The line 59 is connected in parallel to the line 53 and to the relief valve 52 for receiving hydraulic fluid from the relief valve 52.

A bypass line 57 extends between the lines 53 and 59 and has incorporated therein a check valve 54. The lines 53 and 59 are also coupled together by a drain valve 60 which is normally closed.

It is to be understood that as the ram 15 initially moves downwardly before the punch 28 contacts the slug 25, it is necessary that hydraulic fluid be delivered into the upper part of the load cylinder 38. During this portion of ram motion the check valve 54 passes oil from the pressurized reservoir 58 through the lines 59, 57, 53 and 50 into the cylinder 39. As the ram 15 continues to move downwardly, the punch 28 engages the slug 25 and forces the forging pad 26 downwardly with the result that the piston 33 of the forging cylinder 32 also moves downwardly. The upper end of the cylinder 35 is vented to the atmosphere so as to permit the piston 33 freely to move downwardly.

Inasmuch as the cross sectional area of the forging piston 33 is greater than that of the load cylinder piston(s) 40, it will be seen that as the pistons 33 and 40 move downwardly in substantial unison, the piston 40 being held against advance movement by the piston 33 due to the interconnections through the ram, punch, slug and forging pad, more hydraulic fluid will be pumped out of the forging cylinder 35 that can be received by the load cylinder. The check valve 54 prevents back flow of the fluid to the reservoir 58 and the valve 60 is in its closed position. The net results is a build-up of pressure in the two cylinders and the exertion of a high forging pressure on the slug disposed between the punch 28 and the forging pad 26.

When the pressure within the cylinders 32 and 38 exceeds that for which the relief valve 52 is set, the valve 52 will pass the excess hydraulic fluid to the reservoir 58 while maintaining the preset pressure in the cylinders 32 and 38. This continues until the ram 15 reaches its bottom dead center position of FIG. 5, at which time the valve 60 shifts to drain position for draining the line 50 back into the reservoir 58. It is to be understood at this time that the controller 20 will be utilized for the automatic actuation of the valve 60.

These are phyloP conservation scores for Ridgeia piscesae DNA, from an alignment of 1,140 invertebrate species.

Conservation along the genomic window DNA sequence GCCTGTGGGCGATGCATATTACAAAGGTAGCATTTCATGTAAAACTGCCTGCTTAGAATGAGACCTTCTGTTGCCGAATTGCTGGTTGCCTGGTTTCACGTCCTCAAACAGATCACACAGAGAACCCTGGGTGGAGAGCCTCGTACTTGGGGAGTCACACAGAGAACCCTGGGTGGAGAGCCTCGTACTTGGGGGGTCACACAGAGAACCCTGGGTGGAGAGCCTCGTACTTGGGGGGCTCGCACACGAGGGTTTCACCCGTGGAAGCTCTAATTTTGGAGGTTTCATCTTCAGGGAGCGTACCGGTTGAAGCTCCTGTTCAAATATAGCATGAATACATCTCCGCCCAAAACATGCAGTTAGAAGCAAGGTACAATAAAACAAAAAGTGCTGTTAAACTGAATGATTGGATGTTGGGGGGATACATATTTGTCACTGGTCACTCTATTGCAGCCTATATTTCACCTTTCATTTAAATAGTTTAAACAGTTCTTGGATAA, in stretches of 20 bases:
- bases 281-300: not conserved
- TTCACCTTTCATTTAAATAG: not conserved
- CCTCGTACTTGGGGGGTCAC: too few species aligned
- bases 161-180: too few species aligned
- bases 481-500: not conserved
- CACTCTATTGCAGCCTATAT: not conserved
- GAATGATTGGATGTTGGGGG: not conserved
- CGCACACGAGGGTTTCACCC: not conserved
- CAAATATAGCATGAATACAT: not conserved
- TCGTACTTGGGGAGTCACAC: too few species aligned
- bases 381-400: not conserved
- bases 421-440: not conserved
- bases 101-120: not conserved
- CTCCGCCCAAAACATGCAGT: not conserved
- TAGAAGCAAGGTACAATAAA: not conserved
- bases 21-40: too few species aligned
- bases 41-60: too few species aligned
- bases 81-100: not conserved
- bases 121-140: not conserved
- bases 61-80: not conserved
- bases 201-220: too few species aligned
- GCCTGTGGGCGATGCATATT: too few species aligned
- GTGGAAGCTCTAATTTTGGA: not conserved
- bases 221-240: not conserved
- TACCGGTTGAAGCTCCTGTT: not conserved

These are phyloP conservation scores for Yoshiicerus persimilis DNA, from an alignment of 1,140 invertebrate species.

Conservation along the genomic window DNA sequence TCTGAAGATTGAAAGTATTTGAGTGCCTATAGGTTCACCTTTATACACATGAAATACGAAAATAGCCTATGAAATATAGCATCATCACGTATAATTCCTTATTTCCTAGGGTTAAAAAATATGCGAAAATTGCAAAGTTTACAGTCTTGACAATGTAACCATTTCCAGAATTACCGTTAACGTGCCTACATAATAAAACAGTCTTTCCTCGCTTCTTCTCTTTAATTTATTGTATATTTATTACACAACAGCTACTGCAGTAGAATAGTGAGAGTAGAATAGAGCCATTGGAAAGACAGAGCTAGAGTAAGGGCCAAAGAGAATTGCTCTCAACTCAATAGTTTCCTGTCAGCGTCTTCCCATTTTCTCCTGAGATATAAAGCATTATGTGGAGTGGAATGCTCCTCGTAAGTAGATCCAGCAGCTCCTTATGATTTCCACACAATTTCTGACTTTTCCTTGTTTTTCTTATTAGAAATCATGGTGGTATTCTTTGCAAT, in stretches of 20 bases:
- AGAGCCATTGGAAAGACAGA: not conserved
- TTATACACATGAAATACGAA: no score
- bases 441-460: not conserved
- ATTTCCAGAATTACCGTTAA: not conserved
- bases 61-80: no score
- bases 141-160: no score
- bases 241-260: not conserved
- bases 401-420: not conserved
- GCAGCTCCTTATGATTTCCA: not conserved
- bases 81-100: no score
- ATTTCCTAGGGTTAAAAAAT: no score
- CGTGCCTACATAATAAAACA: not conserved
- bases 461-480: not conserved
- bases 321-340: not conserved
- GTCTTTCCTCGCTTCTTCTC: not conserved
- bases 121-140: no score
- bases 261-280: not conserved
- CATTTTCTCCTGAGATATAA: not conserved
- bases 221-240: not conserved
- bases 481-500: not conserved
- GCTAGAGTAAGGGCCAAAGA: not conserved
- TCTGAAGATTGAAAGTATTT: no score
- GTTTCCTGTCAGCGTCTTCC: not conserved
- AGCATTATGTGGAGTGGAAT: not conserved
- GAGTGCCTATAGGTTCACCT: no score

As the ram 15 begins to move upwardly due to a combination of the weight of the pad, support 27, piston rod 34 and piston 33, as well as the air pressure introduced into the can through the air valve 46, the piston 33 remains at its lowermost position while the ram and load cylinder piston move upwardly with the hydraulic fluid or oil flowing out of the load cylinder and back into the drain 38. This continues until the ram 28 reaches the position of FIG. 7, at which time the hydraulic oil being pumped from the load cylinder and the pressure of the oil in the reservoir 58 urge the piston 33 and the pad upwardly. At this time it is pointed out that the pressure of the air from the air supply 56 acting upon the piston 55 of the reservoir 58 may be selectively varied so as initially to receive in the reservior 58 returning hydraulic fluid at a very low pressure and wherein the pressure in the reservoir is increased so that the pressure acting on the underside of the piston 33 will be sufficient to move the piston 33 and the forging pad upwardly as shown in FIG. 8.

It is to be understood that the controller 20 may also be utilized for selectively controlling the air pressure exerted on the piston 55.

To understand the behavior of this system during the early positions of the forging stroke it should be recalled that gas-free hydraulic oil has a compressibility of about 0.5% per 1,000 p.s.i. of applied pressure. Normally the hydraulic oil will have a small amount of entrained air, and the compressibility will be higher, on the order of 0.65% per 1,000 p.s.i. Therefore, the volume reduction ΔV necessary to cause a volume of oil V to increase pressure by an amount P will be:

ΔV 0.0065VĚ(P/1000 psi)                     (1)

The effect of compressibility on forging load can be assessed by calculating the length of stroke required to develop full pressure. FIG. 9 shows the pertinent hydraulic components at the beginning of forging.

The work stroke of the forging cylinder 32 is less than that of the load cylinder 38 because the work material becomes thinner as the forging processes. The area of the piston 33 is selected to be larger than the area of the piston 40 so that more oil will be forced from the cylinder 32 than can enter the cylinder 38. At first the excess oil causes the pressure in the system to rise. After the pressure increases to Pr, all of the excess oil is driven through the relief valve 52 into the reservoir. The compressibility effects of interest occur during that portion of the forging cycle before the relief valve passes oil to the reservoir, i.e., during the pressure rise.

In FIG. 9, S1 represents the movement of the piston 33 in the cylinder 32 during pressure rise and S2 the movement of the piston 40 in the cylinder 38 during that interval. The oil volume in the system decreases by an amount: